Youth Wellbeing Project provides holistic relationships & sexuality education to prevent sexual harms, enhance children and young people’s relationships, and build resilience to porn culture.
Seven principles underpin our balanced approach to relationships and sexuality education
- Valuing self and others is foundational to building healthy, equitable relationships.
- Accurate information equips young people to make proactive choices that enhance physical, emotional, mental, spiritual, sexual and relational wellbeing.
- Promotion of increased empathy, respect for diversity and relationship boundaries enable young people to overcome inequalities.
- Priority on prevention of sexual harms, and building emotional & relational intelligence, strengthens children and young people’s resilience.
- Pornography is driven by an exploitative industry. Providing a critical analysis equips youth to understand how it distorts perceptions of self and others, detrimentally impacts relationships, and contributes to violence in culture.
- Sexuality is a multi-dimensional and central aspect of life-long human development that underpins the thriving of self-esteem, self-confidence and mastery of self-expression.
- Sexual integrity is foundational to meaningful and authentic connection and underpins well-informed decisions in sexual matters now and well into the future.
Resources take a positive and respectful approach to relationships and sexuality by tailoring to the developmental stages of young people; encourage the delay of sexual activity and prevention of sexual harms; offer clear educational direction to avoid early onset of sexual behaviour that may cause additional emotional, psychological, social and health risks; and incorporate awareness of ethical behaviour, consent, love and respect, which form the basis for having sexual experiences free of coercion, discrimination and violence.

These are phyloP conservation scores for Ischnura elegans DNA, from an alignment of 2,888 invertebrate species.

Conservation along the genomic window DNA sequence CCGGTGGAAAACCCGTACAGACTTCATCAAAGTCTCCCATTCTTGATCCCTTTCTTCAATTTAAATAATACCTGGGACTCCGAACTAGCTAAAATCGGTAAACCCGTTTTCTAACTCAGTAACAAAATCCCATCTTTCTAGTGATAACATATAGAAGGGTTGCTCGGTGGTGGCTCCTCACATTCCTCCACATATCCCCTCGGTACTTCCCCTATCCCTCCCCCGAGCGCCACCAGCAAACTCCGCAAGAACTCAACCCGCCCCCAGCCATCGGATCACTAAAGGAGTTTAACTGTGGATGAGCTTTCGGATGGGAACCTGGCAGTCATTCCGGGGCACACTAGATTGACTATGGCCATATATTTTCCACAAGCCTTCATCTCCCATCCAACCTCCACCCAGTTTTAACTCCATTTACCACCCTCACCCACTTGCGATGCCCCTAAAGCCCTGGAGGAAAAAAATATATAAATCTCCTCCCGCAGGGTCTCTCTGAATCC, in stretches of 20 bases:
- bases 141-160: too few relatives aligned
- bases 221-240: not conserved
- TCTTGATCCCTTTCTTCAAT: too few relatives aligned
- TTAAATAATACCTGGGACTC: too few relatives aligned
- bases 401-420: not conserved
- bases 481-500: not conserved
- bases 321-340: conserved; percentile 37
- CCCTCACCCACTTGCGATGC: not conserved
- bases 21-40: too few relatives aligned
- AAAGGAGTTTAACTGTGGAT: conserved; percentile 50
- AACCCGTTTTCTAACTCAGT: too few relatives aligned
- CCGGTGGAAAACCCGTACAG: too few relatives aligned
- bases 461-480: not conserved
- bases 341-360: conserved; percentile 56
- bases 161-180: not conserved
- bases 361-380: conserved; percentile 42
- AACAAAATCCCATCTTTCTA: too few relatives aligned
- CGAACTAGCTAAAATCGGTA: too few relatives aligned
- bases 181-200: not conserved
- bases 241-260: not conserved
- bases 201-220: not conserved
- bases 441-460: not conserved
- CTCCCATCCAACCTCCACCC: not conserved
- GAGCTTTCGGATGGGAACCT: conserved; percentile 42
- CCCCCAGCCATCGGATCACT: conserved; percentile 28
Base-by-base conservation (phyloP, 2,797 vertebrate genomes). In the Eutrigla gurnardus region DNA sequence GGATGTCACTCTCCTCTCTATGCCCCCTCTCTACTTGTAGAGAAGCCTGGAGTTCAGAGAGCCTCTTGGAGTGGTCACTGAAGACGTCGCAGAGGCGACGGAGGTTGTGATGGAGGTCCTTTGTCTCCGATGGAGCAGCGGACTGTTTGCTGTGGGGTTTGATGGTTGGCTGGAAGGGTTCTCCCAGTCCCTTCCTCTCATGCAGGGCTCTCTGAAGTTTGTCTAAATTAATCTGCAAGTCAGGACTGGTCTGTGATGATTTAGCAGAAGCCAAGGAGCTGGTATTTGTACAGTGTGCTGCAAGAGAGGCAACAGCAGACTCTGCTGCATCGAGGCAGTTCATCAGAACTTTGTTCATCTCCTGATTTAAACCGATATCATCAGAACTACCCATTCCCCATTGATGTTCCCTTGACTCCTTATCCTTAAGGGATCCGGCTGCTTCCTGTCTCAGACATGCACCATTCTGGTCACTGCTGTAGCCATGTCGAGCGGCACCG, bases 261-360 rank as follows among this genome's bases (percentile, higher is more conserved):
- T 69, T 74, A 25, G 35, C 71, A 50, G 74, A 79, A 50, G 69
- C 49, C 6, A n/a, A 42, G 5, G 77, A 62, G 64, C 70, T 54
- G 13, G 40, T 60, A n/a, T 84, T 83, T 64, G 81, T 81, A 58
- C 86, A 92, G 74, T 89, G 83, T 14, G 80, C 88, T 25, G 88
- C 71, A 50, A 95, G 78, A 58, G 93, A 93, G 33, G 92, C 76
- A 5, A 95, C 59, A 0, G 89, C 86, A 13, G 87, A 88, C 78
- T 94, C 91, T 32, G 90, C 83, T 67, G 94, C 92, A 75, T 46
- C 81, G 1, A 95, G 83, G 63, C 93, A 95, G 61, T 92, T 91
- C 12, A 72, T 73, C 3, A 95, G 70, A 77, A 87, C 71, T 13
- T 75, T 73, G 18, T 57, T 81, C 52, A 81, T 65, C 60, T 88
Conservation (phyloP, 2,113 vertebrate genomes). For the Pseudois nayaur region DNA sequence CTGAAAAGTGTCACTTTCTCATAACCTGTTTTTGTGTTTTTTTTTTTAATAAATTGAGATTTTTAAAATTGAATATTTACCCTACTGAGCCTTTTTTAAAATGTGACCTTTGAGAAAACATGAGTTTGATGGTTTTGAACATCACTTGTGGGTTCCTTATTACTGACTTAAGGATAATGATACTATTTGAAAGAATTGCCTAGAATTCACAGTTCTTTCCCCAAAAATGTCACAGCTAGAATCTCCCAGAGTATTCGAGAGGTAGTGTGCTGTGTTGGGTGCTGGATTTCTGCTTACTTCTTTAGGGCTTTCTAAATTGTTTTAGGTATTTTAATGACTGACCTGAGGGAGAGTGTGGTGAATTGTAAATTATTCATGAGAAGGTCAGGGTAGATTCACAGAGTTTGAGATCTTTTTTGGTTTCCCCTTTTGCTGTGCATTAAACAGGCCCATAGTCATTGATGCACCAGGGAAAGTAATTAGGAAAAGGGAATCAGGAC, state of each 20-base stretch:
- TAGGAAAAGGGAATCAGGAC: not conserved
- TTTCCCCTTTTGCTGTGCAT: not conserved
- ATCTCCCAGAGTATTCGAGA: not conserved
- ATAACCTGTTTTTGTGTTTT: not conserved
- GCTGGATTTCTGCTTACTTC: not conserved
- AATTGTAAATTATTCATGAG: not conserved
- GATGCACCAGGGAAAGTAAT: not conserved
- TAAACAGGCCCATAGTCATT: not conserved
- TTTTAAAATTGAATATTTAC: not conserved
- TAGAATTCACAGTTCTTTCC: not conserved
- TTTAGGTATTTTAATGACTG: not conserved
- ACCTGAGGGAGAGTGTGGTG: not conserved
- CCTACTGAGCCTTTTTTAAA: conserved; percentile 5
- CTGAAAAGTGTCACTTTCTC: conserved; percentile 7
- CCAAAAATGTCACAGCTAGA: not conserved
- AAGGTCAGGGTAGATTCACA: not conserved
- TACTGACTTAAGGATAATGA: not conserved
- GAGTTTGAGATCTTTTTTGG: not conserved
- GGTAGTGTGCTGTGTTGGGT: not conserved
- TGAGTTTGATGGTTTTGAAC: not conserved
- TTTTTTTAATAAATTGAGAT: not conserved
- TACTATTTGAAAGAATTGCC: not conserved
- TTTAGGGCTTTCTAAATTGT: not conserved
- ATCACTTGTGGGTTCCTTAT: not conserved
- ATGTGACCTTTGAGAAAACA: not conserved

What we can help you achieve
A positive and healthy approach to relationships & sexuality education for children, teens, parents, educators and school communities.
Who we serve:
- Primary Schools
- Secondary Schools
- Youth Services
- Wellbeing Agencies
- Community Organisations
- Health Professionals
- Program Packages
- In-class Delivery
- Cohort Presentations
- Parent Workshops
- Professional Development
- Consultancy Services
Our resources extend to:
- Australian State Schools
- Australian Private Schools
- Australian Community Groups
- New Zealand Communities
- Republic of Ireland
- Australian National papers
- The Morning Show
- Weekend Sunrise
- Sydney Morning Herald
- SBS World News
- New Zealand Media
About our Work
Youth Wellbeing Project is a grassroots community organisation with a global vision to positively impact youth sexuality and wellbeing. We provide insight into navigating life, healthy relationships and sexuality by equipping young people with essential knowledge to make informed life decisions.
Through our presentations & programs, and professional development for staff, we help young people make sense of the world’s mixed messages and inspire them to live a life of worth, confidence and purpose.
Our programs and presentations are based on best practice sexuality education and curriculum standards, and grounded in a whole-person centred approach. Sexuality and sexual health is complex and interwoven, and as such, requires a holistic framework.
Using the World Association for Sexual Health (WAS) Declaration as a starting point, Liz Walker has developed the Whole-Person Centred Sexuality Education Model to assist students, parents and professionals in identifying the huge range of influences that impact a person’s sexual development and decision-making.
The people who make things happen
Our team really cares